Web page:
6 Combustion
Principle of Combustion Combustion refers to the rapid oxidation of fuel accompanied by the production of heat, or heat and light. Complete combustion of a fuel is possible only in the presence of an adequate supply of oxygen. Oxygen (O2) is one of the most common elements on earth making up 20.9% of our air. Rapid fuel oxidation results in large amounts of heat. Solid or liquid fuels must be changed to a gas before they will burn. Usually heat is required to change liquids or solids into gases. Fuel gases will burn in their normal state if enough air is present.

. with traces of other elements. which then have to travel through the heat exchanger and up the stack faster to allow the introduction of additional fuel air mixture. This reduces the heat available for transfer through the heat exchange surfaces. It also increases the volume of combustion by-products. Nitrogen is considered to be a temperature reducing dilutant that must be present to obtain the oxygen required for combustion. Nitrogen reduces combustion efficiency by absorbing heat from the combustion of fuels and diluting the flue gases.Most of the 79% of air (that is not oxygen) is nitrogen.

which results in the release of a smaller quantity of heat (2430 kcals/kg of carbon) Carbon burned to CO2 will produce more heat per pound of fuel than when CO or smoke are produced. Carbon may also combine with Oxygen to form Carbon Monoxide. Under certain conditions. Carbon. water vapour and sulphur dioxide. which are toxic pollutants. hydrogen and sulphur in the fuel combine with oxygen in the air to form carbon dioxide. 28922 kcals & 2224 kcals of heat respectively.This nitrogen also can combine with oxygen (particularly at high flame temperatures) to produce oxides of nitrogen (NOx). releasing 8084 kcals. .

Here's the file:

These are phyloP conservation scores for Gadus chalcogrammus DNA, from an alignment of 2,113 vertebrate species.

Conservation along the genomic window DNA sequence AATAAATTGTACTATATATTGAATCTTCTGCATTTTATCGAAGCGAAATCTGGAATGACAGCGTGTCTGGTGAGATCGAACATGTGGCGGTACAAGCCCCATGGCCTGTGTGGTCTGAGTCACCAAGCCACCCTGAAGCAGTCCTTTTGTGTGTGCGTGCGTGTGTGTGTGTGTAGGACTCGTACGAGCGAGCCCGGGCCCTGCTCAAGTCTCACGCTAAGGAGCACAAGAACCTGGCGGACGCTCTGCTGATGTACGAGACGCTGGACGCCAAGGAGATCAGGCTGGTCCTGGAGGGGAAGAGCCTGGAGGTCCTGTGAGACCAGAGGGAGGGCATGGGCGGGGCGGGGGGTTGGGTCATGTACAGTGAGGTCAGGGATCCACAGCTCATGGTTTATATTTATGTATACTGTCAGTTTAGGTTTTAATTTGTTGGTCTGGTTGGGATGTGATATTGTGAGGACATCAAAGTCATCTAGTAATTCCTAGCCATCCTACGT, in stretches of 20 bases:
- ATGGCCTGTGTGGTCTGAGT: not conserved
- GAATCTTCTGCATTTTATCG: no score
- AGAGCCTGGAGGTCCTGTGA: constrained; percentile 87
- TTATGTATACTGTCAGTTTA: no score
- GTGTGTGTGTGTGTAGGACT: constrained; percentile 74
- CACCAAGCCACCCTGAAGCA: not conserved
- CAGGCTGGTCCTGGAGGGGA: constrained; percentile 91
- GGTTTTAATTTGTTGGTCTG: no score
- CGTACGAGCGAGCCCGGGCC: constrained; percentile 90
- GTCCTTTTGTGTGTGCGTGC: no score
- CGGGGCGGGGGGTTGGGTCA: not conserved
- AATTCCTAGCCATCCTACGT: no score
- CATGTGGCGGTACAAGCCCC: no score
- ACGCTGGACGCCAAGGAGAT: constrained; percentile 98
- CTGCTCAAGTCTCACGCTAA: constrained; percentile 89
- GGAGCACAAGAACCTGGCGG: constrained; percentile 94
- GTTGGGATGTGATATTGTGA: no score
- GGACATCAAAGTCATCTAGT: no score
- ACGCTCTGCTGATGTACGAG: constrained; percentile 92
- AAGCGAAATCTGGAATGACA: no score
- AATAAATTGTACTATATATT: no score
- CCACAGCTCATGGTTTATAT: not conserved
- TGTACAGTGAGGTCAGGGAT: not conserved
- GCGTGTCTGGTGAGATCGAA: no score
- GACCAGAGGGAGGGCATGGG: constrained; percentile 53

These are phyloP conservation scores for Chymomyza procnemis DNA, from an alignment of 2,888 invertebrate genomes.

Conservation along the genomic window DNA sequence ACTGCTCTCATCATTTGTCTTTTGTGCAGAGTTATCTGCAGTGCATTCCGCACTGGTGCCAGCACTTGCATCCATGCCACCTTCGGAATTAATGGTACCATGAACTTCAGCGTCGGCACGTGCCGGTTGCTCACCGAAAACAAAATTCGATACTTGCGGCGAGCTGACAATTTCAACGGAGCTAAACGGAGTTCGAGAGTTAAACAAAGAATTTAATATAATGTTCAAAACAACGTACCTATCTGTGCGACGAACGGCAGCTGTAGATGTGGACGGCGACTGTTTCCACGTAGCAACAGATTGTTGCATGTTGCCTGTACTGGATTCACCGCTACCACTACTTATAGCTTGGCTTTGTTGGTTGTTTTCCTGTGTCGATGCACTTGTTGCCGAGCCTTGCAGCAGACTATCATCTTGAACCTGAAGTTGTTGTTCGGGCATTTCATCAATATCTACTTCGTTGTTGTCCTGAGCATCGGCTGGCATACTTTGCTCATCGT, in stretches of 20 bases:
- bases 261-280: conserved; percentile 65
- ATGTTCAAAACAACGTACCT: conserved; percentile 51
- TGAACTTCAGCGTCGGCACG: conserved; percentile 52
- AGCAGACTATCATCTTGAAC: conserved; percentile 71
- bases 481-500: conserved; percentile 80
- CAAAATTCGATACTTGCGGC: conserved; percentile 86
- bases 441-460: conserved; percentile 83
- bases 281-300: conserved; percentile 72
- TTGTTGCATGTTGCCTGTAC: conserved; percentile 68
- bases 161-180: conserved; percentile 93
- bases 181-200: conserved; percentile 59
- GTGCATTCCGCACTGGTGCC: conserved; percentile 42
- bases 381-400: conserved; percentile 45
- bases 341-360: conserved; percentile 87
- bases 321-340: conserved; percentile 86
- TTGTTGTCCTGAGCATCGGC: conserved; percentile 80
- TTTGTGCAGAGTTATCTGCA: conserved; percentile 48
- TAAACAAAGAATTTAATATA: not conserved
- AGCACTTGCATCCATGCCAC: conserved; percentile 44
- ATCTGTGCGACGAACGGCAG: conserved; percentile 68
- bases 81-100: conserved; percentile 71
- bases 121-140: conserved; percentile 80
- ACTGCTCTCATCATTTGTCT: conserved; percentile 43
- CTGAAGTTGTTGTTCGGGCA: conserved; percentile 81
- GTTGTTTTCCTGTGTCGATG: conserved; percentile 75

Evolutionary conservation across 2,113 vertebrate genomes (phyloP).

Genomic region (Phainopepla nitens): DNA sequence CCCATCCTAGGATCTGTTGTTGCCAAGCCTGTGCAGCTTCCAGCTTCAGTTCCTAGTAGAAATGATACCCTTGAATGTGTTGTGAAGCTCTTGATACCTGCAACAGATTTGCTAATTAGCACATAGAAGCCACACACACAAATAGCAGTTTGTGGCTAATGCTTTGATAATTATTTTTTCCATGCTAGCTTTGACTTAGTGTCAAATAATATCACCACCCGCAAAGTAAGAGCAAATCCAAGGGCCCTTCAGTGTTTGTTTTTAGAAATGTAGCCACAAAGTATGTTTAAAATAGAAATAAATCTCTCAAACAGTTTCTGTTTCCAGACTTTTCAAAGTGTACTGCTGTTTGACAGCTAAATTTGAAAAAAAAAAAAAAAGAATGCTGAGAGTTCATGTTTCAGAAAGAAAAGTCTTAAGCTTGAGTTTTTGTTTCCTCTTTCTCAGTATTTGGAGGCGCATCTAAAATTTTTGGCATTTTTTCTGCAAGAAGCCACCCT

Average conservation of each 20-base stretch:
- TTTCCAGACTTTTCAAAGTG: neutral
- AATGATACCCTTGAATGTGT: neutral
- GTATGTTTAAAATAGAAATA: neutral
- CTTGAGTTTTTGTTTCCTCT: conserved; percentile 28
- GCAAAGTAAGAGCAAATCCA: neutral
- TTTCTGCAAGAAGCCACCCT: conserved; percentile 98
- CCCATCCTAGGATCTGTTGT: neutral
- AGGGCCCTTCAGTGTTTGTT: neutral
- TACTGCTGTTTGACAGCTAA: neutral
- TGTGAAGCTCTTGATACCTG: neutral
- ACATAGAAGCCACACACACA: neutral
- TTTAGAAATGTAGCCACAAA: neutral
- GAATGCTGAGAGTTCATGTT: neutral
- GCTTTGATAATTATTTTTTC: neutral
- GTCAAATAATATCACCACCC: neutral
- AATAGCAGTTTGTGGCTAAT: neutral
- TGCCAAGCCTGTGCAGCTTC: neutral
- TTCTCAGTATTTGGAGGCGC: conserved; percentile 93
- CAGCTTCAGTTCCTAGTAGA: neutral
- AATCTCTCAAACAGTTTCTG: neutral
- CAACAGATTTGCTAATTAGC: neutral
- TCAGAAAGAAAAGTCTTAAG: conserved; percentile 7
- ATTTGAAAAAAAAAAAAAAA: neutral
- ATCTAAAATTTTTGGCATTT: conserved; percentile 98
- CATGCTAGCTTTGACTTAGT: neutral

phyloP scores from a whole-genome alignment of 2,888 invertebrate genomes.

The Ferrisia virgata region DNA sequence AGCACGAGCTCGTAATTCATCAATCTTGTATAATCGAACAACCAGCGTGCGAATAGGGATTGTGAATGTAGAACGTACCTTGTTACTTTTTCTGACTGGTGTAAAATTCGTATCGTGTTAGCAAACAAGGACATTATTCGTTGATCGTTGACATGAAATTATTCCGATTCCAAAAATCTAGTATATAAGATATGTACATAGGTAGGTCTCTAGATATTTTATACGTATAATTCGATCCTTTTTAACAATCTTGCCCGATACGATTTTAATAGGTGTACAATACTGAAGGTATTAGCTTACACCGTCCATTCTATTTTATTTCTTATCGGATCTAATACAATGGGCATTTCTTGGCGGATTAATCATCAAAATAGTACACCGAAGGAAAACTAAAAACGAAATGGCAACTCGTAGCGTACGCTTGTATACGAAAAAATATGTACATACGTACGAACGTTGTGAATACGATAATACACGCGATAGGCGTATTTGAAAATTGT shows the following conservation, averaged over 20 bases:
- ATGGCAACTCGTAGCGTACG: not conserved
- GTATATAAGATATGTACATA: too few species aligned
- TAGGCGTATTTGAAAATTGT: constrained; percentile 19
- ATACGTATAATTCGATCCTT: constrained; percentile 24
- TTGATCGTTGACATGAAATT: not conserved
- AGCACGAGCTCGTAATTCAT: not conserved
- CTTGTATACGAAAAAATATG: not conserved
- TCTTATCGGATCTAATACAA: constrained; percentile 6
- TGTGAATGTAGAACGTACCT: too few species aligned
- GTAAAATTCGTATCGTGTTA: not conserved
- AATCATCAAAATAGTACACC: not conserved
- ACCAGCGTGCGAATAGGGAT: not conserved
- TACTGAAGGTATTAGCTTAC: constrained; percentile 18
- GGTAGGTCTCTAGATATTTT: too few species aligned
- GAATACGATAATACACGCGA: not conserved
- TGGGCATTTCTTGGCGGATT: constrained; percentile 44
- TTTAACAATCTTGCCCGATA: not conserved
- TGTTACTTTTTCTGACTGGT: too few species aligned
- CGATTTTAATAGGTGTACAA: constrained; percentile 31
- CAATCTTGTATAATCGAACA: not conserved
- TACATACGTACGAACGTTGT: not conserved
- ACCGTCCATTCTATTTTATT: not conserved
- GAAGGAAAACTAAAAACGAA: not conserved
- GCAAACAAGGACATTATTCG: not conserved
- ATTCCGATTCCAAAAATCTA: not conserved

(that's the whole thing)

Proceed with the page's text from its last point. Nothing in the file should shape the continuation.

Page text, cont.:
and (3) Time sufficient for complete combustion. . This is accomplished by controlling the "three T's" of combustion which are (1) Temperature high enough to ignite and maintain ignition of the fuel.3 T’s of Combustion The objective of good combustion is to release all of the heat in the fuel. (2) Turbulence or intimate mixing of the fuel and oxygen.

more heat will be carried away by exhaust while firing natural gas.Commonly used fuels like natural gas and propane generally consist of carbon and hydrogen. Consequently. Natural gas contains more hydrogen and less carbon per kg than fuel oils and as such produces more water vapor. . Water vapor is a by-product of burning hydrogen. This robs heat from the flue gases. which would otherwise be available for more heat transfer.

A very specific amount of O2 is needed for perfect combustion and some additional (excess) air is required for ensuring complete combustion. .Too much. However. too much excess air will result in heat and efficiency losses. or too little fuel with the available combustion air may potentially result in unburned fuel and carbon monoxide generation.


Usually all of the hydrogen in the fuel is burned and most boiler fuels. which forms CO instead of CO2. allowable with today's air pollution standards.Not all of the heat in the fuel are converted to heat and absorbed by the steam generation equipment. . contain little or no sulfur. So the main challenge in combustion efficiency is directed toward unburned carbon (in the ash or incompletely burned gas).

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